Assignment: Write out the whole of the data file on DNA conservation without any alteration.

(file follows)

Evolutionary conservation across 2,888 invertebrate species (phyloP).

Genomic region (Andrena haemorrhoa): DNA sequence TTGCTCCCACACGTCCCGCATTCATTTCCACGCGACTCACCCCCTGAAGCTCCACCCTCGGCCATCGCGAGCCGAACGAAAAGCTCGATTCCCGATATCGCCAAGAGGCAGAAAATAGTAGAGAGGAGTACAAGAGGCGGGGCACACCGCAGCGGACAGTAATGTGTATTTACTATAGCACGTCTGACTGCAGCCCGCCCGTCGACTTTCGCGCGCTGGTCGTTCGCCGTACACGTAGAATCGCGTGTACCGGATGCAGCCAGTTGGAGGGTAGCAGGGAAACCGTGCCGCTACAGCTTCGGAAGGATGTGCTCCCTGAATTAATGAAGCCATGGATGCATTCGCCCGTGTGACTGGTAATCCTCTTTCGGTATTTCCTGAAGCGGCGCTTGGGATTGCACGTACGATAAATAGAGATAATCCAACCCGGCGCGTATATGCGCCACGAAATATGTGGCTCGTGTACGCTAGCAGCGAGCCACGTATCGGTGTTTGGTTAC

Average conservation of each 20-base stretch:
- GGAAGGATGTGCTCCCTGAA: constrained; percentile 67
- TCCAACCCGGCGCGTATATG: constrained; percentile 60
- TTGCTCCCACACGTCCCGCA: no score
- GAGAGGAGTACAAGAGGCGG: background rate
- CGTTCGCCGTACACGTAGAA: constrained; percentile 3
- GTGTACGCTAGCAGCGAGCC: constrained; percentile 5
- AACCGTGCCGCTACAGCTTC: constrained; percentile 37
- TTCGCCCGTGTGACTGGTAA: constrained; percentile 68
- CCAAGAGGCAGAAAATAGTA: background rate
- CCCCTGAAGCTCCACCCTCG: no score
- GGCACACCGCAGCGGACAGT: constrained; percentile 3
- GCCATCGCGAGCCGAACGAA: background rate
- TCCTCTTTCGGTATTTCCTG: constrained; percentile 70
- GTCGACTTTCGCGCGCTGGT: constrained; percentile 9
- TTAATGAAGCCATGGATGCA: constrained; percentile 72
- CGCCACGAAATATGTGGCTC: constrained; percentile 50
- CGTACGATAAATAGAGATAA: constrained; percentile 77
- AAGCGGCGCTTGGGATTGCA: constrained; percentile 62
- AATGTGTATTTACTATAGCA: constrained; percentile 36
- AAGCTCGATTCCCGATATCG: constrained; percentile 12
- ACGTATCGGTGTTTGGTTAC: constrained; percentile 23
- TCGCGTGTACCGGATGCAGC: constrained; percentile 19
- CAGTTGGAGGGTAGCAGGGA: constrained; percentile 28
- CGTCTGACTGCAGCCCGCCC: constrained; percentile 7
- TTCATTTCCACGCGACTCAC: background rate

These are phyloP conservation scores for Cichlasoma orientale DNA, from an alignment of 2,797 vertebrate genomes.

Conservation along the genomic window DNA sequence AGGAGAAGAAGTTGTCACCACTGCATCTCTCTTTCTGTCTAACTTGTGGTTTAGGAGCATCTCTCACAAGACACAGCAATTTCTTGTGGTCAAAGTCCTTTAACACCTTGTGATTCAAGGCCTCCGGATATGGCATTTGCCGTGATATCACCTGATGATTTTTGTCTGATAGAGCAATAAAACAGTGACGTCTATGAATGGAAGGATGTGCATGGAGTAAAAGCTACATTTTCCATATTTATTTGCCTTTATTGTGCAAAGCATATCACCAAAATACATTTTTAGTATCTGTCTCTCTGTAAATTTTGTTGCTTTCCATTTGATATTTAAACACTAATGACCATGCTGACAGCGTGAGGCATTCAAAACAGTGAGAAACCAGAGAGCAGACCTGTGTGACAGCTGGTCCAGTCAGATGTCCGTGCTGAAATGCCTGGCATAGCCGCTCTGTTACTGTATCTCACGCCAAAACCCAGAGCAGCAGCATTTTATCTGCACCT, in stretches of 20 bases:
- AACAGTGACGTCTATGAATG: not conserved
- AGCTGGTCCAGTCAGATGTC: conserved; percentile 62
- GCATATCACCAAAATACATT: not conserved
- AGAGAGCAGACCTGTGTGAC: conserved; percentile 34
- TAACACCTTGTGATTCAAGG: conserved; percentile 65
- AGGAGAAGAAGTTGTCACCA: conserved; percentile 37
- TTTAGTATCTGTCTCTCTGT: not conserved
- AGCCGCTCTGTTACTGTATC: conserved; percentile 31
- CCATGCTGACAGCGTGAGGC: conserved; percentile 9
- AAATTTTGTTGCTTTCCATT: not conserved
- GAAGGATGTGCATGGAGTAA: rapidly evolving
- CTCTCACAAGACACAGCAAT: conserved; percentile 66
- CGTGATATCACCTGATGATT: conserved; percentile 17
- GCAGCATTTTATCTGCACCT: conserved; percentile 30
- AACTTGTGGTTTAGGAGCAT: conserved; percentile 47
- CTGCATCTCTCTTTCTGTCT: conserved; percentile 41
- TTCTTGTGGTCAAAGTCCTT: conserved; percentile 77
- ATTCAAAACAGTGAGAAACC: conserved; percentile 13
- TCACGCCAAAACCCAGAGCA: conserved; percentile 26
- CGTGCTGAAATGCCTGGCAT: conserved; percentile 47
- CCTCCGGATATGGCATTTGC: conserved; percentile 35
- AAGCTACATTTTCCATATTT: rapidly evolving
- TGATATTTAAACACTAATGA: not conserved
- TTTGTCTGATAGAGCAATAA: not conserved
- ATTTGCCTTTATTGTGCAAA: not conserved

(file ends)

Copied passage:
Evolutionary conservation across 2,888 invertebrate species (phyloP).

Genomic region (Andrena haemorrhoa): DNA sequence TTGCTCCCACACGTCCCGCATTCATTTCCACGCGACTCACCCCCTGAAGCTCCACCCTCGGCCATCGCGAGCCGAACGAAAAGCTCGATTCCCGATATCGCCAAGAGGCAGAAAATAGTAGAGAGGAGTACAAGAGGCGGGGCACACCGCAGCGGACAGTAATGTGTATTTACTATAGCACGTCTGACTGCAGCCCGCCCGTCGACTTTCGCGCGCTGGTCGTTCGCCGTACACGTAGAATCGCGTGTACCGGATGCAGCCAGTTGGAGGGTAGCAGGGAAACCGTGCCGCTACAGCTTCGGAAGGATGTGCTCCCTGAATTAATGAAGCCATGGATGCATTCGCCCGTGTGACTGGTAATCCTCTTTCGGTATTTCCTGAAGCGGCGCTTGGGATTGCACGTACGATAAATAGAGATAATCCAACCCGGCGCGTATATGCGCCACGAAATATGTGGCTCGTGTACGCTAGCAGCGAGCCACGTATCGGTGTTTGGTTAC

Average conservation of each 20-base stretch:
- GGAAGGATGTGCTCCCTGAA: constrained; percentile 67
- TCCAACCCGGCGCGTATATG: constrained; percentile 60
- TTGCTCCCACACGTCCCGCA: no score
- GAGAGGAGTACAAGAGGCGG: background rate
- CGTTCGCCGTACACGTAGAA: constrained; percentile 3
- GTGTACGCTAGCAGCGAGCC: constrained; percentile 5
- AACCGTGCCGCTACAGCTTC: constrained; percentile 37
- TTCGCCCGTGTGACTGGTAA: constrained; percentile 68
- CCAAGAGGCAGAAAATAGTA: background rate
- CCCCTGAAGCTCCACCCTCG: no score
- GGCACACCGCAGCGGACAGT: constrained; percentile 3
- GCCATCGCGAGCCGAACGAA: background rate
- TCCTCTTTCGGTATTTCCTG: constrained; percentile 70
- GTCGACTTTCGCGCGCTGGT: constrained; percentile 9
- TTAATGAAGCCATGGATGCA: constrained; percentile 72
- CGCCACGAAATATGTGGCTC: constrained; percentile 50
- CGTACGATAAATAGAGATAA: constrained; percentile 77
- AAGCGGCGCTTGGGATTGCA: constrained; percentile 62
- AATGTGTATTTACTATAGCA: constrained; percentile 36
- AAGCTCGATTCCCGATATCG: constrained; percentile 12
- ACGTATCGGTGTTTGGTTAC: constrained; percentile 23
- TCGCGTGTACCGGATGCAGC: constrained; percentile 19
- CAGTTGGAGGGTAGCAGGGA: constrained; percentile 28
- CGTCTGACTGCAGCCCGCCC: constrained; percentile 7
- TTCATTTCCACGCGACTCAC: background rate

These are phyloP conservation scores for Cichlasoma orientale DNA, from an alignment of 2,797 vertebrate genomes.

Conservation along the genomic window DNA sequence AGGAGAAGAAGTTGTCACCACTGCATCTCTCTTTCTGTCTAACTTGTGGTTTAGGAGCATCTCTCACAAGACACAGCAATTTCTTGTGGTCAAAGTCCTTTAACACCTTGTGATTCAAGGCCTCCGGATATGGCATTTGCCGTGATATCACCTGATGATTTTTGTCTGATAGAGCAATAAAACAGTGACGTCTATGAATGGAAGGATGTGCATGGAGTAAAAGCTACATTTTCCATATTTATTTGCCTTTATTGTGCAAAGCATATCACCAAAATACATTTTTAGTATCTGTCTCTCTGTAAATTTTGTTGCTTTCCATTTGATATTTAAACACTAATGACCATGCTGACAGCGTGAGGCATTCAAAACAGTGAGAAACCAGAGAGCAGACCTGTGTGACAGCTGGTCCAGTCAGATGTCCGTGCTGAAATGCCTGGCATAGCCGCTCTGTTACTGTATCTCACGCCAAAACCCAGAGCAGCAGCATTTTATCTGCACCT, in stretches of 20 bases:
- AACAGTGACGTCTATGAATG: not conserved
- AGCTGGTCCAGTCAGATGTC: conserved; percentile 62
- GCATATCACCAAAATACATT: not conserved
- AGAGAGCAGACCTGTGTGAC: conserved; percentile 34
- TAACACCTTGTGATTCAAGG: conserved; percentile 65
- AGGAGAAGAAGTTGTCACCA: conserved; percentile 37
- TTTAGTATCTGTCTCTCTGT: not conserved
- AGCCGCTCTGTTACTGTATC: conserved; percentile 31
- CCATGCTGACAGCGTGAGGC: conserved; percentile 9
- AAATTTTGTTGCTTTCCATT: not conserved
- GAAGGATGTGCATGGAGTAA: rapidly evolving
- CTCTCACAAGACACAGCAAT: conserved; percentile 66
- CGTGATATCACCTGATGATT: conserved; percentile 17
- GCAGCATTTTATCTGCACCT: conserved; percentile 30
- AACTTGTGGTTTAGGAGCAT: conserved; percentile 47
- CTGCATCTCTCTTTCTGTCT: conserved; percentile 41
- TTCTTGTGGTCAAAGTCCTT: conserved; percentile 77
- ATTCAAAACAGTGAGAAACC: conserved; percentile 13
- TCACGCCAAAACCCAGAGCA: conserved; percentile 26
- CGTGCTGAAATGCCTGGCAT: conserved; percentile 47
- CCTCCGGATATGGCATTTGC: conserved; percentile 35
- AAGCTACATTTTCCATATTT: rapidly evolving
- TGATATTTAAACACTAATGA: not conserved
- TTTGTCTGATAGAGCAATAA: not conserved
- ATTTGCCTTTATTGTGCAAA: not conserved